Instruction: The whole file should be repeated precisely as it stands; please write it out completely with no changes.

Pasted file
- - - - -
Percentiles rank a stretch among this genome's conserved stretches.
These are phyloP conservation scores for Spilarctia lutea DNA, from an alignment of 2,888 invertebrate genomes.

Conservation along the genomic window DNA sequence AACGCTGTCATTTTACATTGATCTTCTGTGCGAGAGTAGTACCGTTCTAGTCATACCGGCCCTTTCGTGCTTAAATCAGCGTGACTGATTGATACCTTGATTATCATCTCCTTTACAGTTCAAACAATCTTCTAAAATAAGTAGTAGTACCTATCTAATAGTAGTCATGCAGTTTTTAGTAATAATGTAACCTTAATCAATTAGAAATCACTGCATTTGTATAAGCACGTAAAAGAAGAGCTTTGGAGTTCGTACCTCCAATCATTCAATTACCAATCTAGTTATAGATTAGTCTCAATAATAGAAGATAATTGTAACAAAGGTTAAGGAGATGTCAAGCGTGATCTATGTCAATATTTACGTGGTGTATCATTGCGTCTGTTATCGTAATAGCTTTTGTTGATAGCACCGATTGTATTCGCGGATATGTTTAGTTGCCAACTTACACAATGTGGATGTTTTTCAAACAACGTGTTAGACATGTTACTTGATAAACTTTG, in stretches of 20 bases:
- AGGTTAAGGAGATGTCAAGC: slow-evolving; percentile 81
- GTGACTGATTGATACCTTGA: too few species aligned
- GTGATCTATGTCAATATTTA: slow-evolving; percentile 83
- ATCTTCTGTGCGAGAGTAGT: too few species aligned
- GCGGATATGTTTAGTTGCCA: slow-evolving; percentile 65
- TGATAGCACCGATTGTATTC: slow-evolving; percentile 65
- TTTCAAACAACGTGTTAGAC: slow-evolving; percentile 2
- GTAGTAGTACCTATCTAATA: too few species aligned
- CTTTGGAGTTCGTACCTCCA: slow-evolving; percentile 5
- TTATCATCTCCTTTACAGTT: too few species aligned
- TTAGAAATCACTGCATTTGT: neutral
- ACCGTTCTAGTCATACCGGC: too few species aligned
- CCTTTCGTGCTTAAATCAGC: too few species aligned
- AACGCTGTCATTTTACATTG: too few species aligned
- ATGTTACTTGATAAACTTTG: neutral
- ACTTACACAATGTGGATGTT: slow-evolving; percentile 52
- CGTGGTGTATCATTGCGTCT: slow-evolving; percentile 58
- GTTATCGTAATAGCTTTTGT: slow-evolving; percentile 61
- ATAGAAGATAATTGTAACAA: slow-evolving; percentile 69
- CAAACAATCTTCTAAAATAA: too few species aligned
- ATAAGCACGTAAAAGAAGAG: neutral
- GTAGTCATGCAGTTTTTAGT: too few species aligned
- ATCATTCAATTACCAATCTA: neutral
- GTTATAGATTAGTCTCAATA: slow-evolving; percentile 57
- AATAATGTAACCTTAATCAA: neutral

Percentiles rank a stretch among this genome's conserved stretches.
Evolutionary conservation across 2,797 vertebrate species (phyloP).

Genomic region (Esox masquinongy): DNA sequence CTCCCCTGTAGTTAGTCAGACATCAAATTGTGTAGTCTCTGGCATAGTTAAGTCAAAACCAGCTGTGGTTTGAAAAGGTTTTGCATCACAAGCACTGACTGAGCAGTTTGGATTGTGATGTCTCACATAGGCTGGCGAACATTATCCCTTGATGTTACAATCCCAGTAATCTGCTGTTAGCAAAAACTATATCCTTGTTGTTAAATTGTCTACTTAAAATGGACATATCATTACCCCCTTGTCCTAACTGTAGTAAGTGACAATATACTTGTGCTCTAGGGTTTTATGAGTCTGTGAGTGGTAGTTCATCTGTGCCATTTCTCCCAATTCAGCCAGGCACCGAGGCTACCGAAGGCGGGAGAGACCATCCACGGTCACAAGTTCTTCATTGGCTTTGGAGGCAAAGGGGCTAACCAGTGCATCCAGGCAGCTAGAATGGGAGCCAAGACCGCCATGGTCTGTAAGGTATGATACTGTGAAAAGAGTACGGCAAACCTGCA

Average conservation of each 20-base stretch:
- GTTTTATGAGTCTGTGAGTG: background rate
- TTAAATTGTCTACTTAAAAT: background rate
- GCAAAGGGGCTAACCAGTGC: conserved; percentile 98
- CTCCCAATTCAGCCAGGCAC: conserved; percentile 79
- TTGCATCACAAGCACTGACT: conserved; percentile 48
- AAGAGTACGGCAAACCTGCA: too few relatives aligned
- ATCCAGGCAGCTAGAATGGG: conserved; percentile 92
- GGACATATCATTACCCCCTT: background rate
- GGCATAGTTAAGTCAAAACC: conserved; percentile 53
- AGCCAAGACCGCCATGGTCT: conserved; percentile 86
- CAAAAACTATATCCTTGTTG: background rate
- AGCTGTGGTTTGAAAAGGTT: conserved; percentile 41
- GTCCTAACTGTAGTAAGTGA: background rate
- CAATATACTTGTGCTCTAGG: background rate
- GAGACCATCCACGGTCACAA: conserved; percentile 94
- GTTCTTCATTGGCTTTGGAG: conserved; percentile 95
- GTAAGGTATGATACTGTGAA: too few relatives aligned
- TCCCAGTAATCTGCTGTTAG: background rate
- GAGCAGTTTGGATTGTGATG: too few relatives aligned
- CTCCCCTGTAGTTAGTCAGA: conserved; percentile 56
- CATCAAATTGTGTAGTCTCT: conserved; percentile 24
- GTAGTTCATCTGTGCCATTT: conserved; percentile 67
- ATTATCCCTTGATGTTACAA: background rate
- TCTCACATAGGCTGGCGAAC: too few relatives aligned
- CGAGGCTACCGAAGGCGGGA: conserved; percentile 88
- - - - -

Percentiles rank a stretch among this genome's conserved stretches.
These are phyloP conservation scores for Spilarctia lutea DNA, from an alignment of 2,888 invertebrate genomes.

Conservation along the genomic window DNA sequence AACGCTGTCATTTTACATTGATCTTCTGTGCGAGAGTAGTACCGTTCTAGTCATACCGGCCCTTTCGTGCTTAAATCAGCGTGACTGATTGATACCTTGATTATCATCTCCTTTACAGTTCAAACAATCTTCTAAAATAAGTAGTAGTACCTATCTAATAGTAGTCATGCAGTTTTTAGTAATAATGTAACCTTAATCAATTAGAAATCACTGCATTTGTATAAGCACGTAAAAGAAGAGCTTTGGAGTTCGTACCTCCAATCATTCAATTACCAATCTAGTTATAGATTAGTCTCAATAATAGAAGATAATTGTAACAAAGGTTAAGGAGATGTCAAGCGTGATCTATGTCAATATTTACGTGGTGTATCATTGCGTCTGTTATCGTAATAGCTTTTGTTGATAGCACCGATTGTATTCGCGGATATGTTTAGTTGCCAACTTACACAATGTGGATGTTTTTCAAACAACGTGTTAGACATGTTACTTGATAAACTTTG, in stretches of 20 bases:
- AGGTTAAGGAGATGTCAAGC: slow-evolving; percentile 81
- GTGACTGATTGATACCTTGA: too few species aligned
- GTGATCTATGTCAATATTTA: slow-evolving; percentile 83
- ATCTTCTGTGCGAGAGTAGT: too few species aligned
- GCGGATATGTTTAGTTGCCA: slow-evolving; percentile 65
- TGATAGCACCGATTGTATTC: slow-evolving; percentile 65
- TTTCAAACAACGTGTTAGAC: slow-evolving; percentile 2
- GTAGTAGTACCTATCTAATA: too few species aligned
- CTTTGGAGTTCGTACCTCCA: slow-evolving; percentile 5
- TTATCATCTCCTTTACAGTT: too few species aligned
- TTAGAAATCACTGCATTTGT: neutral
- ACCGTTCTAGTCATACCGGC: too few species aligned
- CCTTTCGTGCTTAAATCAGC: too few species aligned
- AACGCTGTCATTTTACATTG: too few species aligned
- ATGTTACTTGATAAACTTTG: neutral
- ACTTACACAATGTGGATGTT: slow-evolving; percentile 52
- CGTGGTGTATCATTGCGTCT: slow-evolving; percentile 58
- GTTATCGTAATAGCTTTTGT: slow-evolving; percentile 61
- ATAGAAGATAATTGTAACAA: slow-evolving; percentile 69
- CAAACAATCTTCTAAAATAA: too few species aligned
- ATAAGCACGTAAAAGAAGAG: neutral
- GTAGTCATGCAGTTTTTAGT: too few species aligned
- ATCATTCAATTACCAATCTA: neutral
- GTTATAGATTAGTCTCAATA: slow-evolving; percentile 57
- AATAATGTAACCTTAATCAA: neutral

Percentiles rank a stretch among this genome's conserved stretches.
Evolutionary conservation across 2,797 vertebrate species (phyloP).

Genomic region (Esox masquinongy): DNA sequence CTCCCCTGTAGTTAGTCAGACATCAAATTGTGTAGTCTCTGGCATAGTTAAGTCAAAACCAGCTGTGGTTTGAAAAGGTTTTGCATCACAAGCACTGACTGAGCAGTTTGGATTGTGATGTCTCACATAGGCTGGCGAACATTATCCCTTGATGTTACAATCCCAGTAATCTGCTGTTAGCAAAAACTATATCCTTGTTGTTAAATTGTCTACTTAAAATGGACATATCATTACCCCCTTGTCCTAACTGTAGTAAGTGACAATATACTTGTGCTCTAGGGTTTTATGAGTCTGTGAGTGGTAGTTCATCTGTGCCATTTCTCCCAATTCAGCCAGGCACCGAGGCTACCGAAGGCGGGAGAGACCATCCACGGTCACAAGTTCTTCATTGGCTTTGGAGGCAAAGGGGCTAACCAGTGCATCCAGGCAGCTAGAATGGGAGCCAAGACCGCCATGGTCTGTAAGGTATGATACTGTGAAAAGAGTACGGCAAACCTGCA

Average conservation of each 20-base stretch:
- GTTTTATGAGTCTGTGAGTG: background rate
- TTAAATTGTCTACTTAAAAT: background rate
- GCAAAGGGGCTAACCAGTGC: conserved; percentile 98
- CTCCCAATTCAGCCAGGCAC: conserved; percentile 79
- TTGCATCACAAGCACTGACT: conserved; percentile 48
- AAGAGTACGGCAAACCTGCA: too few relatives aligned
- ATCCAGGCAGCTAGAATGGG: conserved; percentile 92
- GGACATATCATTACCCCCTT: background rate
- GGCATAGTTAAGTCAAAACC: conserved; percentile 53
- AGCCAAGACCGCCATGGTCT: conserved; percentile 86
- CAAAAACTATATCCTTGTTG: background rate
- AGCTGTGGTTTGAAAAGGTT: conserved; percentile 41
- GTCCTAACTGTAGTAAGTGA: background rate
- CAATATACTTGTGCTCTAGG: background rate
- GAGACCATCCACGGTCACAA: conserved; percentile 94
- GTTCTTCATTGGCTTTGGAG: conserved; percentile 95
- GTAAGGTATGATACTGTGAA: too few relatives aligned
- TCCCAGTAATCTGCTGTTAG: background rate
- GAGCAGTTTGGATTGTGATG: too few relatives aligned
- CTCCCCTGTAGTTAGTCAGA: conserved; percentile 56
- CATCAAATTGTGTAGTCTCT: conserved; percentile 24
- GTAGTTCATCTGTGCCATTT: conserved; percentile 67
- ATTATCCCTTGATGTTACAA: background rate
- TCTCACATAGGCTGGCGAAC: too few relatives aligned
- CGAGGCTACCGAAGGCGGGA: conserved; percentile 88